According to a new study of autistic people and their relatives, the genetic factors that have a role in autism may be entwined with those that underlie insomnia. This discovery may be able to help explain the common co-occurrence of autism and sleep issues. According to previous research, up to 90 percent of people with autism encounter disrupted sleep, and approximately 30 percent have a clinical diagnosis of a certain sleep disorder. The study reveals that close relatives of those with autism are also at a high risk to develop insomnia.
50,097 autistic people, along with nearly 56,000 of their full siblings, 31,669 half-siblings and 214,665 cousins were identified by using the Swedish national health registries. Approximately 23 percent of the autistic participants suffered from insomnia or took melatonin, in comparison with 1.1 percent of the control group participants. The study showed that the more closely related the relatives are to the austistic individual, the higher the chances that they will suffer from sleeping issues. For example, identical twins had about 6.6 times the typical odds of suffering from insomnia, while cousins had approximately 1.3 times the usual odds. Out of this study, shared genetic factors explained 94 percent of the correlation, whilst nonshared environmental influences accounted for only 6 percent.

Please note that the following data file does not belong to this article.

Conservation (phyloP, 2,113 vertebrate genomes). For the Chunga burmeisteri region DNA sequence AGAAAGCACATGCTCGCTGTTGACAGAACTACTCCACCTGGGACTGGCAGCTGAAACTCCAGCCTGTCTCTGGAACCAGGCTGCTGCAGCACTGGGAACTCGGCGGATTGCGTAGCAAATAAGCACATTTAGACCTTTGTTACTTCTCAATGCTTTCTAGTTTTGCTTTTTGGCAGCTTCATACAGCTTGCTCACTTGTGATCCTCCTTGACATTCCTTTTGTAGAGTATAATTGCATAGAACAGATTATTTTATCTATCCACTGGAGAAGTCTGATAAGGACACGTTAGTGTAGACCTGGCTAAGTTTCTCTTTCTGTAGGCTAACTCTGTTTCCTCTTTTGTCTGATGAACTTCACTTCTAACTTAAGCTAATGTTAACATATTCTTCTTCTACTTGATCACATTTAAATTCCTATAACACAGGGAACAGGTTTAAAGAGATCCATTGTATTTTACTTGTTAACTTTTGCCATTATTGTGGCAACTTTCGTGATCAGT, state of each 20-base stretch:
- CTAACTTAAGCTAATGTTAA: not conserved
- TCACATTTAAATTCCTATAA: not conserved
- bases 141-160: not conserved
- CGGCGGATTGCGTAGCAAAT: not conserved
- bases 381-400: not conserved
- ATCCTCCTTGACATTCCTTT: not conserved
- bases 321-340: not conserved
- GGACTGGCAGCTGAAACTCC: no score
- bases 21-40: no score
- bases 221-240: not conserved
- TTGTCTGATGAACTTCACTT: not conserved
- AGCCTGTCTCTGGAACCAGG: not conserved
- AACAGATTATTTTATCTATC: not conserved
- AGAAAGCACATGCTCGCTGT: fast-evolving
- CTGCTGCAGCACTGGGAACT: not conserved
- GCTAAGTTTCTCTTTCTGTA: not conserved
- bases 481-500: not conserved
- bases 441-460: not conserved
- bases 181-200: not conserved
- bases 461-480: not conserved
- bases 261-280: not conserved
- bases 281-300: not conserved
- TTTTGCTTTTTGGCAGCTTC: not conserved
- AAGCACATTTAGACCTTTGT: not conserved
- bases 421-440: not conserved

Study: Etiological links between autism and difficulties in initiating and maintaining sleep: a familial co-aggregation and twin study